Many of these woke people would drag these individuals through the mud and then the social media fire. The White person would most likely be deemed a racist and the Black person would be condemned as a sell-out. If a Black person even says “All Lives Matter,” it is enough to have Black identity privileges revoked. No barbecues or family reunions. Forget about the little things like taking the corner piece of baked mac and cheese at mama’s house, too.
Imagine if President Trump said these words. Numerous Black women who are sending Markle invites to their church’s Black history month program would feel outraged at the audacity of saying that White people were also victims of the media during Ferguson and Baltimore.
It would not matter how much Markle spoke about Rodney King, racism, or her beliefs about Donald Trump as divisive. If she was a White woman making these remarks, she would inspire thought pieces about the limitations of White feminism.
But this has not happened.
It is not because Black people or women no longer engage in these practices.
It is for something far deeper compelling an uneven hand in their own compass of justice.
It is desperation.
Markle does not choose to live out this woke move of Black consciousness. I cannot stress this enough: It is her choice, so do not make one up for her life.
Many people with a Black consciousness typically recognize and embrace the social aspect of being read as a Black person. They embrace Black as a symbol of honor and to speak back to historical, economic, and social forces that deem otherwise. While there are Black people who move into using their identity as separatists, others do not choose to identify as Black as a way to reject other racial groups. Hence, why some biracial people (of Black ancestry) identify as Black without feeling a sense of shame or rejection of their nonblack racial identity. Then there are biracial people who recognize the social aspect of being read as a Black person, but refuse to take on a Black identity for various reasons- confusion, shame, political statement, etc.
This aspect of race involves how the world reads you. I discuss revisit this concept later. Markle lives and embraces her racial ambiguity, which has impacted her life. Not all biracial people deal with this ambiguity. Some look clearly White or like a person of color.
Nevertheless, I do not foresee Meghan Markle throwing up a Black Power fist in solidarity for the Black Lives Matter movement on her wedding day because she is #wokeroyalty. I could be wrong.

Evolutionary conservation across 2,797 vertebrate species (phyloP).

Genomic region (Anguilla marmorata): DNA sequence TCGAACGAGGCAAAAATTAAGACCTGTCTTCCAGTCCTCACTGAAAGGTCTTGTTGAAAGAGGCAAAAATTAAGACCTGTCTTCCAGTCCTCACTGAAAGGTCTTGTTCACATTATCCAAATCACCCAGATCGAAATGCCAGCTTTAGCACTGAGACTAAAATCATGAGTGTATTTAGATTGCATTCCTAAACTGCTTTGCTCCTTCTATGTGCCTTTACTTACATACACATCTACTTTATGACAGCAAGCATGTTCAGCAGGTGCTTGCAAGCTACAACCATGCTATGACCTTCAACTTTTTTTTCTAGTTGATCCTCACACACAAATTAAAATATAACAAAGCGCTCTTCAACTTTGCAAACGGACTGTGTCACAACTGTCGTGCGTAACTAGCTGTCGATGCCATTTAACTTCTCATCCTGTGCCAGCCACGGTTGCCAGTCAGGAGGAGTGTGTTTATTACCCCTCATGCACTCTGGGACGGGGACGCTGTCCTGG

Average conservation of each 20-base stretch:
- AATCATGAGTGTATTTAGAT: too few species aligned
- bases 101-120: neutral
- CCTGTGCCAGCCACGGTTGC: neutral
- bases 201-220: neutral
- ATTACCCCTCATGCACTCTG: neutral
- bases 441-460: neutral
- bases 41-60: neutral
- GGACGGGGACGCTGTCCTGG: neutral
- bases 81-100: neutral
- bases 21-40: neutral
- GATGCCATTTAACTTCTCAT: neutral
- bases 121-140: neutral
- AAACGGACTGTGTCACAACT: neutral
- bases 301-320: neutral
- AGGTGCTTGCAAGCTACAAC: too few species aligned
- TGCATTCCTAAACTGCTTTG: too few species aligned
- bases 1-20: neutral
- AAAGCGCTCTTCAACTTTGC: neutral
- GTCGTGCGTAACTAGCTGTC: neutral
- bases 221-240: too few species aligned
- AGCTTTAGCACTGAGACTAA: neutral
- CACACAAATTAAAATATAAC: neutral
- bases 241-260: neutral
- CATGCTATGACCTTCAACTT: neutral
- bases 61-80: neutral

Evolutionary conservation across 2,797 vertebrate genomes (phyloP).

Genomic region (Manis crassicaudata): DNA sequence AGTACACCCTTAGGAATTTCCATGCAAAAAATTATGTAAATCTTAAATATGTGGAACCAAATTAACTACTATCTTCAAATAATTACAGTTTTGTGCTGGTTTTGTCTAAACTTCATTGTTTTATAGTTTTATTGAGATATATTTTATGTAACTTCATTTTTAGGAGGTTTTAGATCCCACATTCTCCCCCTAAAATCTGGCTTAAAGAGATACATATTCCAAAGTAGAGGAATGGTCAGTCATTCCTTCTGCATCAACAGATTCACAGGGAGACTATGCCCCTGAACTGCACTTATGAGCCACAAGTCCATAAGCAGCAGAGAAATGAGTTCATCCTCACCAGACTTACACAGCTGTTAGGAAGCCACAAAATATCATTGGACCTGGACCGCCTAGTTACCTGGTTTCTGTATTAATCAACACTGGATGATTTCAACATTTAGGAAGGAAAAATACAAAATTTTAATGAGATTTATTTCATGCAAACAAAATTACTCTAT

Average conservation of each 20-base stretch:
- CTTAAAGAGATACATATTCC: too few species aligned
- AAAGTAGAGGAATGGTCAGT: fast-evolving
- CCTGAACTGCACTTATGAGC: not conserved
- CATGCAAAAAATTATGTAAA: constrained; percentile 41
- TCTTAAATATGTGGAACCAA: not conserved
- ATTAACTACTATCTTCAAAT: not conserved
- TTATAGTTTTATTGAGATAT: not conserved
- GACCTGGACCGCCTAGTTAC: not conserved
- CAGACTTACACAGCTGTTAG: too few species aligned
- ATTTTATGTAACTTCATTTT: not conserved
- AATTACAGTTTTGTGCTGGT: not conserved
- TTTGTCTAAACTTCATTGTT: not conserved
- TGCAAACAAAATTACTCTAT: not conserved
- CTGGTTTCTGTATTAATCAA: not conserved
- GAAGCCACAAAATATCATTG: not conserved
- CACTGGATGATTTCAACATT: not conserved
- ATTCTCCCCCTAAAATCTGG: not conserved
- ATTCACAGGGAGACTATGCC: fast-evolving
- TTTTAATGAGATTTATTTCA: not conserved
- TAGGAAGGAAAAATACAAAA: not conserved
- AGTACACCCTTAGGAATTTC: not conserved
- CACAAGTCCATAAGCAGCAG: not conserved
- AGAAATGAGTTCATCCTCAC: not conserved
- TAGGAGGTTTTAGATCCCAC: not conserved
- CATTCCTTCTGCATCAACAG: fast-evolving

2) Claiming People Who Do Not Want to Be Claimed
Different Black women are laying claim to Meghan Markle as a Black woman marrying British royalty. However, Meghan Markle is not even claiming to be a Black woman. Black women in the claims department might want to reconsider the Black American Princess block parties. Besides, I think it gives reason to revisit this drive to “claim” people for race like property. This desire for people across race to claim people like a racial gold rush robs each other of our very personhood.
Let’s elevate the conversation above claiming and rejecting, as well. I am not calling for the masses to reject her. Markle does not reject her Black heritage or White heritage. Can we respect the fact that she does not identify as a Black woman or an African-American woman? She self-identifies as a biracial woman.
Not the same thing.
Bobby Brown once sang a timeless song about this issue: It is her prerogative.
I think some Black women are so desperate for good news and a solid stick it to “the man” moment that we are willing to claim people as a shero who are not rushing to put on a cape to save our day or hour or minute.
In the same essay for Elle, Markle stated, “To say who I am, to share where I’m from, to voice my pride in being a strong, confident mixed-race woman.”
Markle did not even give the rallying cry of “I am a strong Black woman,” so why are so many Black women rushing the land like Sista Bravehart?
I see more than my fair share of Black women basking in “Take that, Becky!” joy. (What is with calling all White women, “Becky,” anyway?)
I am concerned about Black women preserving a sense of dignity in these kinds of matter. It is like Black people have not learned from Tiger Woods: If people do not want to identify as Black, then bless their hearts and let them be, which leads to the final way the desperation shows up…